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Author Topic: 10D enlargement  (Read 1891 times)


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10D enlargement
« on: March 15, 2004, 01:24:23 AM »

One important factor that you didn't mention is how you plan to make the print. Will you use an ink jet printer like the Epson 7600, or will you use a lab to print on traditional paper such as Fuji Crystal Archive?

It's been my experience that, when trying new things, a series of "test strips" is invaluable. I suggest you try a variety of up-resing approaches, then crop a small section of each and make test prints. Be sure to make the prints using the same printer you'll be using for the "final". You should also use test strips to experiment with different amounts of sharpening, and maybe even different image resolutions. Will you resize your image to 360 DPI? How about 300 or 240? Try a variety of sizes and see what you think. Let your eye be the judge of what works best, given the subject and the amount of enlargement you require. If it were me, I'd probably use Genuine Fractals - but it's pretty expensive, and you may be able to do as well using the up-res functions in Photoshop CS.

I don't believe the results will be comparable to prints made from medium format negative film. The 10D is good, but it doesn't have that kind of resolution, IMO.

That said, I would expect a 20x24 print to look pretty good - assuming you don't need to do much cropping.

Good luck - and let us know how this works out.


-- Jim

Tim Gray

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10D enlargement
« Reply #1 on: March 15, 2004, 01:03:52 PM »

To answer your question:

Genuine Fractals is a (somewhat expensive) plugin that some folks recommend.  I used to use it but lost it in a pc upgrade some time ago.  Do a search here, I remember Michael reviewing a couple of other products.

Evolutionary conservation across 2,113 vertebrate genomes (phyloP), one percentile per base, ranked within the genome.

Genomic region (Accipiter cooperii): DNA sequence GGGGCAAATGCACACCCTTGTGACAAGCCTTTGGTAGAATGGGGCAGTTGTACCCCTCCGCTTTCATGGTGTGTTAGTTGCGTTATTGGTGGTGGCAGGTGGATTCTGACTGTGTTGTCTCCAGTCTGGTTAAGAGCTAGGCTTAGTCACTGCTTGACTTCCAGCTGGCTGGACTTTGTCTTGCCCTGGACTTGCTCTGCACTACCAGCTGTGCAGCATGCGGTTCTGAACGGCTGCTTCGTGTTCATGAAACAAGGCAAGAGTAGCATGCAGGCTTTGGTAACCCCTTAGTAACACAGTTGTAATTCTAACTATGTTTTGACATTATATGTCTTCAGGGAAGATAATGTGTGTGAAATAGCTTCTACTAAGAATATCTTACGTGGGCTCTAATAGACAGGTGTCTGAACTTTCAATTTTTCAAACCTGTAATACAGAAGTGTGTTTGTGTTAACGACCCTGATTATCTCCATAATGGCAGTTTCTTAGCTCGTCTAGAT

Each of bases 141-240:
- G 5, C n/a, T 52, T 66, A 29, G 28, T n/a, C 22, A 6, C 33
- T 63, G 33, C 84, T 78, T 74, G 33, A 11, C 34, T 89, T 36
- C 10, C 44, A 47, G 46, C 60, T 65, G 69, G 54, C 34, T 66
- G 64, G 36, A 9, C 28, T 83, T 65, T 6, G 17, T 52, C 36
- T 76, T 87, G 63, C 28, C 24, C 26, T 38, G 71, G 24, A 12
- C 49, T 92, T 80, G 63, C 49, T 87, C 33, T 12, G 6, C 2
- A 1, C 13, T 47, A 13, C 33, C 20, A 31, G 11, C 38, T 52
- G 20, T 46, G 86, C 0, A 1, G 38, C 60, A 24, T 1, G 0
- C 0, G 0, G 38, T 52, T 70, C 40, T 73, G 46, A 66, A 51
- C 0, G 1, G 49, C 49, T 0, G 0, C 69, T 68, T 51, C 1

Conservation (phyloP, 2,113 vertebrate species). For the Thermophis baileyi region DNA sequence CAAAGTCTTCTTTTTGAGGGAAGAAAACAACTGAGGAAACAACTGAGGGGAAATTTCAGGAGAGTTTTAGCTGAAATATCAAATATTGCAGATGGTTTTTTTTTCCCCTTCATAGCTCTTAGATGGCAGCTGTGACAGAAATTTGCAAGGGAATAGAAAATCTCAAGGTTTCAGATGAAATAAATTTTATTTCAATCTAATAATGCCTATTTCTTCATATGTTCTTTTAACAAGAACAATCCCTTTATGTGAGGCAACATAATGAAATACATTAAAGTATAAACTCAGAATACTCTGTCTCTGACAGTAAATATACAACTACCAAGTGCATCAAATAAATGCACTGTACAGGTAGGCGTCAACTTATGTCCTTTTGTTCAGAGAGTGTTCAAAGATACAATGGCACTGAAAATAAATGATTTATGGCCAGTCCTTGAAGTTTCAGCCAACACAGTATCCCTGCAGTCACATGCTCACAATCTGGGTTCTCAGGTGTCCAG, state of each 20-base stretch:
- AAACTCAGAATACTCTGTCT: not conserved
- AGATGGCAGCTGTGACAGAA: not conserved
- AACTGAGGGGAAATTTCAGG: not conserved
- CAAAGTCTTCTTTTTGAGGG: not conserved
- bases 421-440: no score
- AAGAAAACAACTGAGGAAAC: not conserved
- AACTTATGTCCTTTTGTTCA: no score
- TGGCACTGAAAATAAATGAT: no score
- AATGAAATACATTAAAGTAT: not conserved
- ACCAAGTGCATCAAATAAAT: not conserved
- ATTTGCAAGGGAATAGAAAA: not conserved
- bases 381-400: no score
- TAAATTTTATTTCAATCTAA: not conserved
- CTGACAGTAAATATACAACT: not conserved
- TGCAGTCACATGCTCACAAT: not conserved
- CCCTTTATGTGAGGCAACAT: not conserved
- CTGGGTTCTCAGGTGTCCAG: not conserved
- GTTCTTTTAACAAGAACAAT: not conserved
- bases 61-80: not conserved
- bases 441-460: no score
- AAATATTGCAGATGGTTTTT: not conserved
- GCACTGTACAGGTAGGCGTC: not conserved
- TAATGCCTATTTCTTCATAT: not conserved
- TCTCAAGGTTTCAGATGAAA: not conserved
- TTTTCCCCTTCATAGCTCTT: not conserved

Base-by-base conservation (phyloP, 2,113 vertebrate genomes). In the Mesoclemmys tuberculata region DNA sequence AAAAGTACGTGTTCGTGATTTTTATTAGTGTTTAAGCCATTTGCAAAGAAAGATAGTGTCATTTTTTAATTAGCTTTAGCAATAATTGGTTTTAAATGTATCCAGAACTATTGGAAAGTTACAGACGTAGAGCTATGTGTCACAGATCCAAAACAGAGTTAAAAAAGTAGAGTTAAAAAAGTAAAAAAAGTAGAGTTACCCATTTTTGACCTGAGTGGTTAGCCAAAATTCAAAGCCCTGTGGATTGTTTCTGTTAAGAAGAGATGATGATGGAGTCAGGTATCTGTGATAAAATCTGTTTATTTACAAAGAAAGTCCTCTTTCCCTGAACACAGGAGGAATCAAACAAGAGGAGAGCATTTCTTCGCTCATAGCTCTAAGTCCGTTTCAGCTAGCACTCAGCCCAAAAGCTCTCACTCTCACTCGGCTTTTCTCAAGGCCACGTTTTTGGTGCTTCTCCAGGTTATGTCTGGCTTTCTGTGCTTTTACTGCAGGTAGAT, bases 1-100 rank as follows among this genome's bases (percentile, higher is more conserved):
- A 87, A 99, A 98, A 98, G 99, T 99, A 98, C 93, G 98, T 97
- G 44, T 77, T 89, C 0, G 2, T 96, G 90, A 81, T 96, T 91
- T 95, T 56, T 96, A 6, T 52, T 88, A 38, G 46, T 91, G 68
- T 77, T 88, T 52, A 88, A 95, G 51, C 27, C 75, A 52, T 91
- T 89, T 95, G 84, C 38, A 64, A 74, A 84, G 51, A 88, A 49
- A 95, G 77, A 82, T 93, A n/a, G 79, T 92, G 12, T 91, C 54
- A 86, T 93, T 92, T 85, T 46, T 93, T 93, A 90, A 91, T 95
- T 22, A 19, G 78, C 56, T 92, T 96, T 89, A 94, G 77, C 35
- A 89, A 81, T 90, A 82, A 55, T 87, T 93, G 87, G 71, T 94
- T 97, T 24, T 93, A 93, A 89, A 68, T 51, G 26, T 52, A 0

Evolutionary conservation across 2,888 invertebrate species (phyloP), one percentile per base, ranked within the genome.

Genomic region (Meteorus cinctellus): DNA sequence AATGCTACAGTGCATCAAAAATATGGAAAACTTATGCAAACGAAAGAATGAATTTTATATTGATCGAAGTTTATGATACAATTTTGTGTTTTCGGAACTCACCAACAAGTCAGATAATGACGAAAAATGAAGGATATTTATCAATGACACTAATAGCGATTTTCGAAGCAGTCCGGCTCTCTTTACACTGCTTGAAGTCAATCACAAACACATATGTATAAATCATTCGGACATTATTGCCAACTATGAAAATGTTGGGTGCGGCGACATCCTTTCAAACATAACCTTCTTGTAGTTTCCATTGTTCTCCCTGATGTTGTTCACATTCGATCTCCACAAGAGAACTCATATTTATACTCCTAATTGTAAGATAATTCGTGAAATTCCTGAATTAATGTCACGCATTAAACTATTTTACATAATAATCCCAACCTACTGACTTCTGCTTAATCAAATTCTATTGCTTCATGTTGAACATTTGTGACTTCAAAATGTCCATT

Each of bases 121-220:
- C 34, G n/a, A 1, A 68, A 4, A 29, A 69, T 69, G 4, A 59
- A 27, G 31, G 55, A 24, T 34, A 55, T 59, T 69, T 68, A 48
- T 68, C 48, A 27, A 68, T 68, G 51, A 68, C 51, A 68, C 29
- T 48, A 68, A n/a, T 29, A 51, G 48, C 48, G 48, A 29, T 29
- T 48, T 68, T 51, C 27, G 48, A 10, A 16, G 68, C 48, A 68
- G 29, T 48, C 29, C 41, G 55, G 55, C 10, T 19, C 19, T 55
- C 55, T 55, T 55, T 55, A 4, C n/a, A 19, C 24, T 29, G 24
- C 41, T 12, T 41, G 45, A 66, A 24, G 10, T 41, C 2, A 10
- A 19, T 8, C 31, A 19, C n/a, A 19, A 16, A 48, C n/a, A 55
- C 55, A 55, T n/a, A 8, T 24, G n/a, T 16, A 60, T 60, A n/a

Check out - he has an action that gives good results by applying the bicubic interpolation in 10% increments.  I use that method, although not his plug in.

Other folks recommend Q-Image which has some different algorithms.  I think you can download a free trial.

In my experience (D30 and 1D) going to 13x19 - other post processing techniques (ie other than how you upsample) can have just as a great an impact - most particularly around sharpening, but also in how you deal with noise - sometimes what appears to be noise free at 8x10 becomes noticable at 13x19.

I don't know what kind of printer you have now - but if it's a good quality photo printer, even if 8x10, I'd do lots of expirementation with crops printed out at 8x10 before I start to think about third party...

One other factor is the quality of your monitor callibration and existing printer profiling - just because you might be happy with the output from your "home" set up is no guarantee you will like what comes out of a commercial operation - again testing their output at a smaller (more economical scale) is mandatory.

Finally, if you know in advance you are shooting for an extreme enlargement, use all the technique you can to get the best shot from the beginning, ie: tripod, RAW, expose to the right, optimum f stop, regardless of the shutter speed, it can't hurt to use MLU & 2 sec delay, etc. etc. ...

good luck


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10D enlargement
« Reply #2 on: March 14, 2004, 10:57:41 PM »

I just photographed a family of 12 with my Canon 10D. They would like a 20 x 24 print made. What software should I use to resize this? Photoshop? Will the quality be comparable to a 645 neg? I have had 11 x 14 prints made from the 10D but nothing this large. Any other advice would be appreciated.


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10D enlargement
« Reply #3 on: March 15, 2004, 12:22:35 PM »

As someone who has had 24 by 30s made from my 10D I have to say yes it can be done with great results.

A few things to consider;

Your work must be good by that I mean good exposure and lighting.  Be it a medium format neg or an digital image a good base makes good results.

Printing;  I really find that for wall portraits (forgive me Epson) that pro labs do the best work for wall portraits in printing on real paper.  The other advantage is that they can mount the print on canvas for a true wall portrait look.  Plus for many labs have big printers that will print out at 150 dpi (printer doubling software or magic) so you won't have to upsize.

Image prep;  Call the lab and find out from them what they require for the file.  Some labs like a final print size while others work a wall portrait this size from a 16 x 20 image size.  Do all the work or maybe the lab will just take the raw file and do it themselves.  Ask about sharpening.  Some labs like it while others do it themselves depending on the final size printed.

If you have any questions just email me.  [email protected] :cool:
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